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Education for Girls Everyday


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"Before this program we felt isolated and stigmatized." 

BLISS female student, October, 2013

"Many used to sit at home using plastic bags or newspapers... whatever we could find; of course we missed school." 

-BLISS female student, October, 2013

"Now we wish for our period to start!" 

- Gichunge Primary School female student, October, 2013

 

Background


Gender inequality in Kenya contributes greatly to education stratification. Women make up more than 51% of Kenya's population however, they are not receiving an equal education to men; the result significantly hinders women from contributing to national development (KDHS, 2009). Boys continually receive higher scores on national exams compared to girls. Gender stereotypes are prevalent and girls are often viewed as not "very able in mathematics and sciences" (Hungi & Thuku, 2009). In poor rural areas, such as Kithoka, young women have limited access to sanitary napkins and as a result are forced to stay at home while they are menstruating.On average young women in Kenya miss 4.9 days of school per month while they are menstruating because of the high cost of sanitary products (FAWE, 2007). Vulnerable young women may find ways to make money in order to purchase sanitary napkins such as prostitution. Educating women results in healthier families, lowers infant mortality rates, reduces family size and is one of the most effective means of birth control. Educated women are less likely to allow their children to be recruited into military action.  




Photos are from The "Girls2Women" event organized by International Peace Initiatives on Feb. 15, 2014  with 100 girls who form part of the girls' empowerment program done in partnership with "Educating Girls Everyday, Period." We had a great afternoon of learning about our reproductive health, self esteem, setting goals, knowing who I am, ETC.  Held at Kithoka Amani Children's Home (KACH) by Dr. Karambu, the Kenya project leader for "Educating Girls Everyday, Period."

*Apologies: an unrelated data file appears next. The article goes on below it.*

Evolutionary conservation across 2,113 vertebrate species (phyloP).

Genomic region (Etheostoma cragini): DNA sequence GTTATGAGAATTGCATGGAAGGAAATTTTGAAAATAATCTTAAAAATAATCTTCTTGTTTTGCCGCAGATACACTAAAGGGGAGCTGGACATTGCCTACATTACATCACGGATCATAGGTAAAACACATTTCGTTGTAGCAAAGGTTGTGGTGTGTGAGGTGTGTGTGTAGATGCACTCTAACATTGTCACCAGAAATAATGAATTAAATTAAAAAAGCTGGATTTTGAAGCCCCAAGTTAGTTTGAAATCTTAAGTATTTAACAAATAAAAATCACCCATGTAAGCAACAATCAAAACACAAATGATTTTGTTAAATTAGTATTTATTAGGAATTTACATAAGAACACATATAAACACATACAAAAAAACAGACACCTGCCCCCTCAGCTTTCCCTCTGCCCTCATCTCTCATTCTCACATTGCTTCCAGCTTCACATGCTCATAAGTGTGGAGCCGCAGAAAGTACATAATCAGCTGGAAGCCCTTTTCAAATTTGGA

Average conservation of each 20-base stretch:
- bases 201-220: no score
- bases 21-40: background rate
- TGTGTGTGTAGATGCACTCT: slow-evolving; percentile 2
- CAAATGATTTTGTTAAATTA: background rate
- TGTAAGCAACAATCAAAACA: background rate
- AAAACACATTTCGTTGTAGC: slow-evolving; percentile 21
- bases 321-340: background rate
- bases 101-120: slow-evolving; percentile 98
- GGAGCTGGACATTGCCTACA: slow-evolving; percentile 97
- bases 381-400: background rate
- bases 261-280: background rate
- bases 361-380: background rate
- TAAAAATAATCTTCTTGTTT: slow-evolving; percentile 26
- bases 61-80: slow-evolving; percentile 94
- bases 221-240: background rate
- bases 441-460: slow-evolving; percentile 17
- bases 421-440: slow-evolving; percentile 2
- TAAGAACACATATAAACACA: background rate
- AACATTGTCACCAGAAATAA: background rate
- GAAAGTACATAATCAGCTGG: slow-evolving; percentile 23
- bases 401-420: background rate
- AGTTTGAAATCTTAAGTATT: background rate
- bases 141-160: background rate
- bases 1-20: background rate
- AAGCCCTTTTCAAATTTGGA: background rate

The Initiative 


KUEF is supporting women in education by providing feminine sanitary products to local public schools in Kithoka Village. The initiative first started in 2011 and is now providing sanitary pads to 235 students at BLISS, 85 students at Ruiru Primary School, 90 students at Kithoka Primary School and 60 students at Gichunge Primary School. Since "Education for  Girls Everyday" started, female students have reported that the program has created a sense of community at the school among the female students and their female teachers. The program is not only increasing female school attendance, but is also changing attitudes towards menstruation and improving young women's self esteem.   



 

Photos show IPI staff delivering the pads to the three schools in September 2013. 

Plans for Sustainability

Long term goals to make the project sustainable include the development of a sanitary pads manufacturing plant in Kithoka Village. The plant will create all natural biodegradable pads made from local materials such as banana leaves. Products would be sold at an affordable and competitive rate to local kiosk owners and women's groups helping increase access to quality pads for female students and community members.

Get Involved

We are currently collecting funds to purchase sanitary napkins and underwear that will be dispersed at Kithoka Primary, Gichunge Primary and BLISS. With the help of a local community health worker, we are teaching a workshop on reproductive health to the female students to ensure proper use and disposal of sanitary napkins. 

$5 USD can purchase sanitary napkins for 5 months for one student

$7 USD can purchase underwear for one student for an entire year

$12 USD can purchase sanitary napkins for an entire year for one student

$50 USD can purchase sanitary napkins for 4 students for an entire year

$1000 USD towards the development of a sanitary pads manufacturing plant in Kithoka

Donate Now to this program:

Mail check payable to KUEF (memo line: "Education for Girls Everyday") to:

KUEF, P.O. Box 2182, Ann Arbor, MI 48106-2182

Or Donate online through PayPal (no account needed):